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Person# Florian Luisier

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Related research domains (15)

Related publications (22)

Algorithm

In mathematics and computer science, an algorithm (ˈælɡərɪðəm) is a finite sequence of rigorous instructions, typically used to solve a class of specific problems or to perform a computation. Algorithms are used as specifications for performing calculations and data processing. More advanced algorithms can use conditionals to divert the code execution through various routes (referred to as automated decision-making) and deduce valid inferences (referred to as automated reasoning), achieving automation eventually.

Bias of an estimator

In statistics, the bias of an estimator (or bias function) is the difference between this estimator's expected value and the true value of the parameter being estimated. An estimator or decision rule with zero bias is called unbiased. In statistics, "bias" is an property of an estimator. Bias is a distinct concept from consistency: consistent estimators converge in probability to the true value of the parameter, but may be biased or unbiased; see bias versus consistency for more.

Data

In common usage and statistics, data (USˈdætə; UKˈdeɪtə) is a collection of discrete or continuous values that convey information, describing the quantity, quality, fact, statistics, other basic units of meaning, or simply sequences of symbols that may be further interpreted formally. A datum is an individual value in a collection of data. Data is usually organized into structures such as tables that provide additional context and meaning, and which may themselves be used as data in larger structures.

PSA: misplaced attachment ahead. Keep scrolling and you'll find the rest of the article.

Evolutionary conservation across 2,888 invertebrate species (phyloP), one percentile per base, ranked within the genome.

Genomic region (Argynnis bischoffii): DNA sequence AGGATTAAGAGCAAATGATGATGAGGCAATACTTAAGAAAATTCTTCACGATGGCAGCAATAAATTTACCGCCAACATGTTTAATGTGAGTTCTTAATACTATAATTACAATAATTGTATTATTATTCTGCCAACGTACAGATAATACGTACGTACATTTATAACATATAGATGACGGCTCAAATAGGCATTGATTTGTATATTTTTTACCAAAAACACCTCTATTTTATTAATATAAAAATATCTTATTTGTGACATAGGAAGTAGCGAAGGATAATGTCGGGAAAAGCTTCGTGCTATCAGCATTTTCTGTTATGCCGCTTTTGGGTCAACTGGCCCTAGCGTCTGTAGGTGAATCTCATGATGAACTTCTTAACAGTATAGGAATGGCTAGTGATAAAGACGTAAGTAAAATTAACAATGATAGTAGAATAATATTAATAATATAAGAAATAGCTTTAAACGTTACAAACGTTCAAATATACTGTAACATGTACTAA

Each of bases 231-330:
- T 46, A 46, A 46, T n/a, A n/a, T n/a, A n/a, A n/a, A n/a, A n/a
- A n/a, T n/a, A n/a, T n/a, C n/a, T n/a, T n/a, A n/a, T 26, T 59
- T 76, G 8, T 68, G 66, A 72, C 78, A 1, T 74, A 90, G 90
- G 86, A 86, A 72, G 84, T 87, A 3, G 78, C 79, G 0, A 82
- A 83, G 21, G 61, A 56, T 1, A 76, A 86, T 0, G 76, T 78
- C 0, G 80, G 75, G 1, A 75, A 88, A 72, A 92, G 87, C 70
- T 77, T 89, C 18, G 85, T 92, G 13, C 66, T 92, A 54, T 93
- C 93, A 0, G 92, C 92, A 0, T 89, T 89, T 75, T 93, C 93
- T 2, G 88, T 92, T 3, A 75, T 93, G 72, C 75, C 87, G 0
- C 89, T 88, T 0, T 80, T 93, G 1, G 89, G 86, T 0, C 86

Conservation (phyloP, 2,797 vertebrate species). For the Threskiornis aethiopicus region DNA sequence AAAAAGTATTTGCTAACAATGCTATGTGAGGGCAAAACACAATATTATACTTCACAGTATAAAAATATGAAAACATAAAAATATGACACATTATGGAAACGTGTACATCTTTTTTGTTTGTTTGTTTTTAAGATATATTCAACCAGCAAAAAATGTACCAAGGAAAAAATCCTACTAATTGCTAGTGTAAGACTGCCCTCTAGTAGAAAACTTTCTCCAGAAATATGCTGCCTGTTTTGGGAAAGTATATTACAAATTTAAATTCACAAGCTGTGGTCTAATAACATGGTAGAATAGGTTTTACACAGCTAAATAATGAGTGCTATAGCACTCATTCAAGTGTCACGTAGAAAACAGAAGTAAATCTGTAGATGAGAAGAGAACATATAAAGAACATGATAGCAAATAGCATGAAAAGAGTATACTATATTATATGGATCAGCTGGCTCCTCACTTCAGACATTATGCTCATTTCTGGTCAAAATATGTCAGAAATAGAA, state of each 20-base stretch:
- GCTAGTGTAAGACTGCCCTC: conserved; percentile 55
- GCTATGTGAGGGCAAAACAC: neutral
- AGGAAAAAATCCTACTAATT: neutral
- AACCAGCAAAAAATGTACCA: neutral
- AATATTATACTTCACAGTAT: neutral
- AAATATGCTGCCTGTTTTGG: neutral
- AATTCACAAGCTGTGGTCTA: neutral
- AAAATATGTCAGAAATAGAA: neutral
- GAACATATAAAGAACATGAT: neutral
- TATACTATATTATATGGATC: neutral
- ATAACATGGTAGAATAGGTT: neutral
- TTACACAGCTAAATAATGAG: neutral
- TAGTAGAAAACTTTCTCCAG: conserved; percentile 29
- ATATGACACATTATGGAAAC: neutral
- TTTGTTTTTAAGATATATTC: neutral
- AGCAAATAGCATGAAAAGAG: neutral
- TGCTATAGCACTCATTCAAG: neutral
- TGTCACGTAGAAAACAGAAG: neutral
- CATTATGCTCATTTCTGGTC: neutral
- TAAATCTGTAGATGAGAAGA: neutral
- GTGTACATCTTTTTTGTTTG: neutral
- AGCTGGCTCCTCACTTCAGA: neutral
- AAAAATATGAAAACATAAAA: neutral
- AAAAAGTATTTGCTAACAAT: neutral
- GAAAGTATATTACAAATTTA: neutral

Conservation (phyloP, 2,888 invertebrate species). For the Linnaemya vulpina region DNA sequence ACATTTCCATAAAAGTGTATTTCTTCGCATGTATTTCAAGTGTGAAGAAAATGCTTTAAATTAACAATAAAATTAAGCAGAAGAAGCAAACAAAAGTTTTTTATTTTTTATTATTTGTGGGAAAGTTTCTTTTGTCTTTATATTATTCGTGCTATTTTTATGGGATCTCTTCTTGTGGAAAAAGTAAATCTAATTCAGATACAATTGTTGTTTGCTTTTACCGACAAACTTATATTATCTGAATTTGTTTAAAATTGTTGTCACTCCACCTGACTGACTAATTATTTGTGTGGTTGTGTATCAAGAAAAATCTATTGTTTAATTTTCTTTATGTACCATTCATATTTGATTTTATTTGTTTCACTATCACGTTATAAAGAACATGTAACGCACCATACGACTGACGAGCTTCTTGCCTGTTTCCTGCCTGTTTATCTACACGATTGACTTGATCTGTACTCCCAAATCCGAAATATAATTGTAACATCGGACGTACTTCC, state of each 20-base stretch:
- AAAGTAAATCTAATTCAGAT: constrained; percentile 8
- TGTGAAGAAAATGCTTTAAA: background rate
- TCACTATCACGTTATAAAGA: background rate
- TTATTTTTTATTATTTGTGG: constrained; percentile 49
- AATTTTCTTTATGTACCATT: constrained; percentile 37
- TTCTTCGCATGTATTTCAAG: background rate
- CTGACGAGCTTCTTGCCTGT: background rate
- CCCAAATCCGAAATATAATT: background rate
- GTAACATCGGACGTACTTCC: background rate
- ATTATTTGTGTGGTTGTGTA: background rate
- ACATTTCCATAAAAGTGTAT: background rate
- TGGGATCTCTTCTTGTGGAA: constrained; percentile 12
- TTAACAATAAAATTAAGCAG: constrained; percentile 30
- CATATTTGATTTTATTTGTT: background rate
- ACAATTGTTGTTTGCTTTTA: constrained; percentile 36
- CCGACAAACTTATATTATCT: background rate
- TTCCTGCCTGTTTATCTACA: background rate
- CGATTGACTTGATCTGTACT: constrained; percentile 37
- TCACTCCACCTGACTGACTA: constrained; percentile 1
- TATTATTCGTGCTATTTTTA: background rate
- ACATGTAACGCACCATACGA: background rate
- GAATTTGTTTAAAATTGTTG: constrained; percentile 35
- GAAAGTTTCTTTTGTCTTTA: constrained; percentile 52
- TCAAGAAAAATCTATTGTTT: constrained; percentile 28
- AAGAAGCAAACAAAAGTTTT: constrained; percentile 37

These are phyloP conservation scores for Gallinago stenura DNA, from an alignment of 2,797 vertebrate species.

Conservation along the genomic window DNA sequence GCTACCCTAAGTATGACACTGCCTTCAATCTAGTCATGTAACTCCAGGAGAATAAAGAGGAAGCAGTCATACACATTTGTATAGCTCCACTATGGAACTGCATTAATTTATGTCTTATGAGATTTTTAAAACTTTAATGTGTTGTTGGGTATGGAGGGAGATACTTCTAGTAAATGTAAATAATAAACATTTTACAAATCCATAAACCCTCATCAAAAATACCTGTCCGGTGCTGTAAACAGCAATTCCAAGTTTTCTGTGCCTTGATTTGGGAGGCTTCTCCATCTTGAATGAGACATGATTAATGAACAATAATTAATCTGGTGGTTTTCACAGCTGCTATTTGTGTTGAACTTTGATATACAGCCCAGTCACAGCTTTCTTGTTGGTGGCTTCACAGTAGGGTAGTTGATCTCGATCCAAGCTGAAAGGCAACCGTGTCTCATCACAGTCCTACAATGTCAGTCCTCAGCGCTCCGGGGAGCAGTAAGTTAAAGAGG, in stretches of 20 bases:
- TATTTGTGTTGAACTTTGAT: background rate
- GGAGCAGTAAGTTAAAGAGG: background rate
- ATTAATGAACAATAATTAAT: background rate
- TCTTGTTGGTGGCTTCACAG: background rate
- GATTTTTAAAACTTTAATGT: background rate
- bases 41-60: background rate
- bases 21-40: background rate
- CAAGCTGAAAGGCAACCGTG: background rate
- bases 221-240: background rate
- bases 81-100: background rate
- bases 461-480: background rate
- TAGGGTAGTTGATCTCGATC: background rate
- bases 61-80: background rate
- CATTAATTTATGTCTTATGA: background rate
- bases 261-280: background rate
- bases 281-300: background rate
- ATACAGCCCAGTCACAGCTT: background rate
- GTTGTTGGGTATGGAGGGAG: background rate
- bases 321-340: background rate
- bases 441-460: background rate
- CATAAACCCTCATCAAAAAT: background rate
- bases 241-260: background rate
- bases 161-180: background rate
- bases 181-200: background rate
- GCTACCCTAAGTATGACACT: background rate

Michaël Unser, Thierry Blu, Florian Luisier

We propose a general methodology (PURE-LET) to design and optimize a wide class of transform-domain thresholding algorithms for denoising images corrupted by mixed Poisson-Gaussian noise. We express the denoising process as a linear expansion of thresholds (LET) that we optimize by relying on a purely data-adaptive unbiased estimate of the mean-squared error (MSE), derived in a non-Bayesian framework (PURE: Poisson-Gaussian unbiased risk estimate). We provide a practical approximation of this theoretical MSE estimate for the tractable optimization of arbitrary transform-domain thresholding. We then propose a pointwise estimator for undecimated filterbank transforms, which consists of subband-adaptive thresholding functions with signal-dependent thresholds that are globally optimized in the image domain. We finally demonstrate the potential of the proposed approach through extensive comparisons with state-of-the-art techniques that are specifically tailored to the estimation of Poisson intensities. We also present denoising results obtained on real images of low-count fluorescence microscopy.